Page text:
Actually the funny thing is that I had the best, most beautiful light for the living area but it was just far too big for the space… you would actually hit your head on it, so we used a smaller alternative pendant light. I really like the style of the pendant light we used over the dining table. It was limestone and had a beautiful industrial twist to it but I could definitely see what the judges were saying about the size of both lights be too small. Personally I don’t think I would change anything and at least it’s a simple element to change if it’s bothersome to whoever buyers the house.
Not having a room win for so long and constant budget pressures can really throw your confidence. How have you both managed to stay positive and keep the creative juices flowing?
It’s so weird actually… when one week is over you feel like you don’t have anything left creatively. You can’t force good ideas, so having that added stress of the budget doesn’t help. One of our main budget issues was that our tradies never submitted invoices regularly so it was hard to keep those costs accounted for. We were pending money without knowing how much money we had. With the budget though, we just tried to make sure we had one big wow factor each week and then tone it down a little. I learnt to do this from Neale quite early on in the competition.
We would also use a lot of problems like an air-conditioning duct going right through the centre of the room as a positive thing and seeing how we could incorporate that as a design feature. That would then often spark an idea and we were off and running.
Have you got your target market firmly in mind?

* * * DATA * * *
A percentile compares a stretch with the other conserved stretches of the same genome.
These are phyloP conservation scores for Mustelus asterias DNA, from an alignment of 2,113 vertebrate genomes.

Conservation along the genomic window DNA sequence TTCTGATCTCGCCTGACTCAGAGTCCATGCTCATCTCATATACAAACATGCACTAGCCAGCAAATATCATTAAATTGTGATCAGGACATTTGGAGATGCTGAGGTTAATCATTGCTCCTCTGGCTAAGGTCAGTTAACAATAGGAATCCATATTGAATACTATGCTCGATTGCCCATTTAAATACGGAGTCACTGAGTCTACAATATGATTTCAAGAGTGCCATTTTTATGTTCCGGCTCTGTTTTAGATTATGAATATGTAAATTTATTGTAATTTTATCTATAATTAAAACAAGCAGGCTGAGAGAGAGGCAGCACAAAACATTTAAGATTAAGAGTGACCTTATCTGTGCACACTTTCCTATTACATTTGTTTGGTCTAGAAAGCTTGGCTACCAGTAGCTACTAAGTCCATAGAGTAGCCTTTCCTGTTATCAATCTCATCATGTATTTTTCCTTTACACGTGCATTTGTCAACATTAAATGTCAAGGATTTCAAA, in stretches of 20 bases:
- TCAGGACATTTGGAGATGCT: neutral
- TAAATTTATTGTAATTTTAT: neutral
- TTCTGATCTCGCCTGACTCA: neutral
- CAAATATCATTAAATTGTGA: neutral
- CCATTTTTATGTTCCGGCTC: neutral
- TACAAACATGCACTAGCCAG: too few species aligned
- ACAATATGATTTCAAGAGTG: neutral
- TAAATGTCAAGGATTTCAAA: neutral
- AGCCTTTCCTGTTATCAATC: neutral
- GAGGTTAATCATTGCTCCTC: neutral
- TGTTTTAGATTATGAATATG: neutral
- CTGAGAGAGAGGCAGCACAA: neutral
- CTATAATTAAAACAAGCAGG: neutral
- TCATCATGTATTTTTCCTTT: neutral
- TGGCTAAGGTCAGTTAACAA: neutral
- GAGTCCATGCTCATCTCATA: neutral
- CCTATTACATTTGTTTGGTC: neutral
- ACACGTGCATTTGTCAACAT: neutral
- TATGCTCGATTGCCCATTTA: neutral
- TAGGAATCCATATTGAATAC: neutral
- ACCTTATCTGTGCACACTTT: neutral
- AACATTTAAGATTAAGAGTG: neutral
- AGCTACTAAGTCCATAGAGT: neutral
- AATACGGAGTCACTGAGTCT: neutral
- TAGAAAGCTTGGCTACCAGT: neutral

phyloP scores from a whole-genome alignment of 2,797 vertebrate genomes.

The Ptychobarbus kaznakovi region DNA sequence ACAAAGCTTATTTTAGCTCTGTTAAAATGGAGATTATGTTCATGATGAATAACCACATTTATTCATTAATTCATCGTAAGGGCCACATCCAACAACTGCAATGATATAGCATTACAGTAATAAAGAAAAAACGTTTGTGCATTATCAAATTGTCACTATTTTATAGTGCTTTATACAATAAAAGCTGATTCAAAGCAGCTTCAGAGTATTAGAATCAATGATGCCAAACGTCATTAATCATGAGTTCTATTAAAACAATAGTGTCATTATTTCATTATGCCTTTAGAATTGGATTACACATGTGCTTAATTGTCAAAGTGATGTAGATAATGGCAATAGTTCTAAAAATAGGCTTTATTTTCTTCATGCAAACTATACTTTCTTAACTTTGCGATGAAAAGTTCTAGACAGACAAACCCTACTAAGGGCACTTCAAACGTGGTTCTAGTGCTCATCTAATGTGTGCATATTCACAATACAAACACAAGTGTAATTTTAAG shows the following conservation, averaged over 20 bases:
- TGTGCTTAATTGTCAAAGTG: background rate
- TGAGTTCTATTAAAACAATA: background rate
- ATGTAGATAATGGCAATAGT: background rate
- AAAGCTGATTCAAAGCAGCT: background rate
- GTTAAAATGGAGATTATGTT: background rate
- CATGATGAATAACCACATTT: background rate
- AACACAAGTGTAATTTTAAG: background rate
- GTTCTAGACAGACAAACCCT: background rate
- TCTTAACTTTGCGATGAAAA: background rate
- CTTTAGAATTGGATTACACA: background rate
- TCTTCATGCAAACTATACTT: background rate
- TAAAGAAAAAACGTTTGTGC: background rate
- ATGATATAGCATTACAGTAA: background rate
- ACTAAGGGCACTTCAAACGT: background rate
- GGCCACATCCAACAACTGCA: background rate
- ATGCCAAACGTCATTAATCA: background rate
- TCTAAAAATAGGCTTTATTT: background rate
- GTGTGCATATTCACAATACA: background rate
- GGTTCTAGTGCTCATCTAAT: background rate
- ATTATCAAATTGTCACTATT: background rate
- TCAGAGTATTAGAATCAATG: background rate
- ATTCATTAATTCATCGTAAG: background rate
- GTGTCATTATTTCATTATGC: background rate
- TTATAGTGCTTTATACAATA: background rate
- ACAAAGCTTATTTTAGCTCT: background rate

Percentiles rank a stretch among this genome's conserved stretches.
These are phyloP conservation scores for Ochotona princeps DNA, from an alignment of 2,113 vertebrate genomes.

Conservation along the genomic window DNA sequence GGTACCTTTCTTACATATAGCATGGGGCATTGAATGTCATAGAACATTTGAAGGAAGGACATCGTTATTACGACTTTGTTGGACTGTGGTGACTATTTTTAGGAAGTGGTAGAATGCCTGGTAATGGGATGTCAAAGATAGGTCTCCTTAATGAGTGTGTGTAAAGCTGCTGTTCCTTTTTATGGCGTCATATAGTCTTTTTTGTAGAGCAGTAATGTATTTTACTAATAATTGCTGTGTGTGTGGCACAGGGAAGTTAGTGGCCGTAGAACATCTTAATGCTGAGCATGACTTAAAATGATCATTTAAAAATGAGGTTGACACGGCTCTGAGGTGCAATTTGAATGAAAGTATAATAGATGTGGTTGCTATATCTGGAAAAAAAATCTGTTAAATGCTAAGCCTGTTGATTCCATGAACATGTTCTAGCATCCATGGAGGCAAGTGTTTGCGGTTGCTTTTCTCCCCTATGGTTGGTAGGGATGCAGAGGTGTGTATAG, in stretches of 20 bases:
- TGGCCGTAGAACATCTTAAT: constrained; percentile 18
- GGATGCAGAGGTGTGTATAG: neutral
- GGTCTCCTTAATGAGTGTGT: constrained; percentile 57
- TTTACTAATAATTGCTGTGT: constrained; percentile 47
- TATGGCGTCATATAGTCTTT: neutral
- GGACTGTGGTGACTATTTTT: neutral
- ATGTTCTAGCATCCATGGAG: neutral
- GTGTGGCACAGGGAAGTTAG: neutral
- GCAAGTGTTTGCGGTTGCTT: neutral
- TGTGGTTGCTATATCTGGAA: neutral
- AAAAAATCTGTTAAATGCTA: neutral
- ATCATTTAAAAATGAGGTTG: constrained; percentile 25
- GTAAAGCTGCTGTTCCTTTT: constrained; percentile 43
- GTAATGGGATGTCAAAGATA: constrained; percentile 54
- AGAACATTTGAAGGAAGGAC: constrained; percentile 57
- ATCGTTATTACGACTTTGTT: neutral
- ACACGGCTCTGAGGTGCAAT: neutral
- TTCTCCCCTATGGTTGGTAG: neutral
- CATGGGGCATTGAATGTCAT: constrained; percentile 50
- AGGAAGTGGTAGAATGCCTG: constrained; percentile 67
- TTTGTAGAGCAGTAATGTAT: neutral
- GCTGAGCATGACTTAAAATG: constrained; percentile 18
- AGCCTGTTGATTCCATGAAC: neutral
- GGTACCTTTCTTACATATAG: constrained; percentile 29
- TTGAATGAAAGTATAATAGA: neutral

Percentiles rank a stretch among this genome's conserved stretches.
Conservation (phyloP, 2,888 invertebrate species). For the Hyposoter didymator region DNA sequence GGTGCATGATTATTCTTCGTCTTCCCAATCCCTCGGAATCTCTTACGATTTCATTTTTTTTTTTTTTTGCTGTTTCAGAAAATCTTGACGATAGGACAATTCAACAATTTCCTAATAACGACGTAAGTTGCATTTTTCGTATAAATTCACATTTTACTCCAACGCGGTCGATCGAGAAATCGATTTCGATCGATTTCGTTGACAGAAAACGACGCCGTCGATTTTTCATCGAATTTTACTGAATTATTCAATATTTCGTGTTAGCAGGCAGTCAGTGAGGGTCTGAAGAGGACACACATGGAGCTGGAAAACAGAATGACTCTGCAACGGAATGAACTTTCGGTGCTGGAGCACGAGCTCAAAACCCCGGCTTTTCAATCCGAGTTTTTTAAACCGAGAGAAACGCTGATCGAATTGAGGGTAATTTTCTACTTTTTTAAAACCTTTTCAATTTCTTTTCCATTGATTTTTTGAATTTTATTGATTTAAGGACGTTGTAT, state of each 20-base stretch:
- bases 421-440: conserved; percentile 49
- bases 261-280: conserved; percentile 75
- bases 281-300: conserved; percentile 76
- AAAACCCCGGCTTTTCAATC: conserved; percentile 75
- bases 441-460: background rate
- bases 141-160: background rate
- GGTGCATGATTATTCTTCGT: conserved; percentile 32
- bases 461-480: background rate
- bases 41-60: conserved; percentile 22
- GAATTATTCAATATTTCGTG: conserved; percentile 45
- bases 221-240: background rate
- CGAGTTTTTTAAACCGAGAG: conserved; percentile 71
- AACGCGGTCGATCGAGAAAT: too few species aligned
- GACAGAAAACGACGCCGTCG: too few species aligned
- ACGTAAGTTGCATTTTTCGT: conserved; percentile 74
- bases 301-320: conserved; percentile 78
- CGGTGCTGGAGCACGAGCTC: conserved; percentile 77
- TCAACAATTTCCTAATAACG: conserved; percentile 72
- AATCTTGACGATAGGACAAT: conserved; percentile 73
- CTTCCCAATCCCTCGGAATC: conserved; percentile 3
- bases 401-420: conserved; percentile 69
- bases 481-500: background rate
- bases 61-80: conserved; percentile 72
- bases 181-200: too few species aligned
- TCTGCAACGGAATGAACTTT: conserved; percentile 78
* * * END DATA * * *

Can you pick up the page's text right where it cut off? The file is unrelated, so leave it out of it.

Yeah we did from day one and were one of the first couples to get a real estate agent on board so we could firmly know what the market wanted. It meant we could discuss with an expert what people buying in that area are looking for and what they actually want. Getting an agent on board so quickly was essentially our market research. Now that that place is all together we really do feel like we have a broad range of potential buyers. I’d probably say the one key area of our apartment that is more appealing than the others is that it could actually function as a home business. Because we have that study with its own power room, shower and outdoor area, it can actually operate as its own space.
Coming into The Block, did you have a game plan and has it changed since the competition has progressed?
We didn’t have a game plan for every aspect but we decided that I would be responsible for, and trump Steve on, design choices: so if we were ever stuck in an argument I would get final say. And then the same went Steve’s way with structural and building decisions.
Our other thing was that we both acknowledged was that my personal style is appealing to a very niche crowd but that it would possibly alienate a lot of buyers and the judges so Steve would my voice of reason to tone down my style.
What is your favourite room so far?
I have two favourites actually and I’m finding it very difficult to choose: I love the living & dining room and it’s just such a nice space to be in and I really like the master bedroom that is yet to be revealed…
What are your top two tips for people who are renovating a dining & living room on a budget?
1. Don’t underestimate the power of vintage or antique goods and combining that with a modern twist. Some people will assume that antiques are junk, but if you just be creative with it; you can make some really arty pieces. Everything that goes into a room is an opportunity to make something really creative and beautiful and it should be the best that it can be. I guess just thinking about how you can make little things interesting.
2. Make a list about what you feel is important in a room and then see if you can double and make that thing serve more than one purpose. For example the nib wall gave a few different solutions to a couple of different needs.
It’s a huge week ahead again for the couples as they work to complete the full interior of their apartments including their master bedroom, en-suite and walk-in wardrobe and I can’t wait to see what Chantelle loves so much about her master bedroom revealed next Sunday!